After the first morning lesson, my parents took us to College Adja Penda Ba to see how the construction was coming along. The two original classrooms were still in reasonably good condition, but the new building, where the computer lab and other classrooms were supposed to be, was not finished by the time we arrived. It was very disappointing, not just to me, but to both of my parents. With all of the laptops successfully shipped over, we expected the room to be ready to install the laptops, but they were still working on the construction. Also I noticed that computer/student desks and outlet extensions were desperately needed.
Kyle Lusby writes:
I learned a lot in my short trip to Senegal, my mom’s home country. While we were there we spent time in the capital, a beach resort, and the most important place, Nioro du Rip, the town that Open International is building the school in. When we were there, Marcus, Samantha, and I helped teach some of the students from the CAPB School how to use the computers that were donated by a generous organization in the US. Most of the students never used computers before, and none of them had ever used a word processor or PowerPoint program before. We taught them the basics they needed to know about the computers and how the computers could help them with their school work. The students learned valuable skills that will help them navigate through Ubuntu, the software installed in the school laptops.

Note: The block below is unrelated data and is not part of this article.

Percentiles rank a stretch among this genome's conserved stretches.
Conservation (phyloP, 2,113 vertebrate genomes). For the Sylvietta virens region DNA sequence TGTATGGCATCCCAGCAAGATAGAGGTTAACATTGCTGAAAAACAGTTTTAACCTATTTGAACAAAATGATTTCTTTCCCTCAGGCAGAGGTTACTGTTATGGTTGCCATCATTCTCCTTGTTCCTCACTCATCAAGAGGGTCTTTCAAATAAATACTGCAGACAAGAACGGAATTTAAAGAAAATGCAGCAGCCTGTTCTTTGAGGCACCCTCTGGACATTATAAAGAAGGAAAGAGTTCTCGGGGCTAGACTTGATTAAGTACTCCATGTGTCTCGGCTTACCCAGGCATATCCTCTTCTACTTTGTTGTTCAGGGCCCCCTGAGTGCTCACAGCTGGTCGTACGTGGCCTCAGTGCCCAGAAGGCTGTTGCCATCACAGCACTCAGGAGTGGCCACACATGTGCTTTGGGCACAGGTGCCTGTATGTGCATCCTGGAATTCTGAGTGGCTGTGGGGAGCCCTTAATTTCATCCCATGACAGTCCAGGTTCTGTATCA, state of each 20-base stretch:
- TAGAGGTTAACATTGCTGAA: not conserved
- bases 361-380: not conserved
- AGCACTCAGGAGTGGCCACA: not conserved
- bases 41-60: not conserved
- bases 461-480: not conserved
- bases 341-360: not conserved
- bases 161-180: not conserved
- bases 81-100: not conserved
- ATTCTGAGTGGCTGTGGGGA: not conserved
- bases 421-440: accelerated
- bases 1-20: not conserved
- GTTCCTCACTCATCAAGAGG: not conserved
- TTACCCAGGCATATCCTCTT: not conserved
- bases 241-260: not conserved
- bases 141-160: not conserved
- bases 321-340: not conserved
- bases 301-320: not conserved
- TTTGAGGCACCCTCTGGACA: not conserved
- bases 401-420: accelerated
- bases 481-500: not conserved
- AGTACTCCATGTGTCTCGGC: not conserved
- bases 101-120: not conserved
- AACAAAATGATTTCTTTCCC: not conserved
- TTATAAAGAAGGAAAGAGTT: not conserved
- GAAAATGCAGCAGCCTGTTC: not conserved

These students showed their dedication in many ways throughout the training. For instance, it was Ramadan and they were all fasting. It was also sometimes raining, but that did not stop them from attending. They all did not live next door, and some of them had to walk a long way to get to the training facility and participate. I noticed that most of the tables and desks at the CAPB School are broken and run down; the school is still a construction zone as the new building is not completely done yet. It amazes me that ninety students (three different grades) spent all year taking turns in two classrooms for their regular classes and yet displays pride and gratitude in their school and OPEN Intl for giving them a chance to continue their education. That is why I think there should be more funding going to the classrooms, so the students can have decent chalkboards, tables and chairs, books, and school supplies they absolutely need . It is my belief that if these students have the help and support they need, it would greatly benefit them and they will go on to do great things with their lives and be positive role models for the next generation.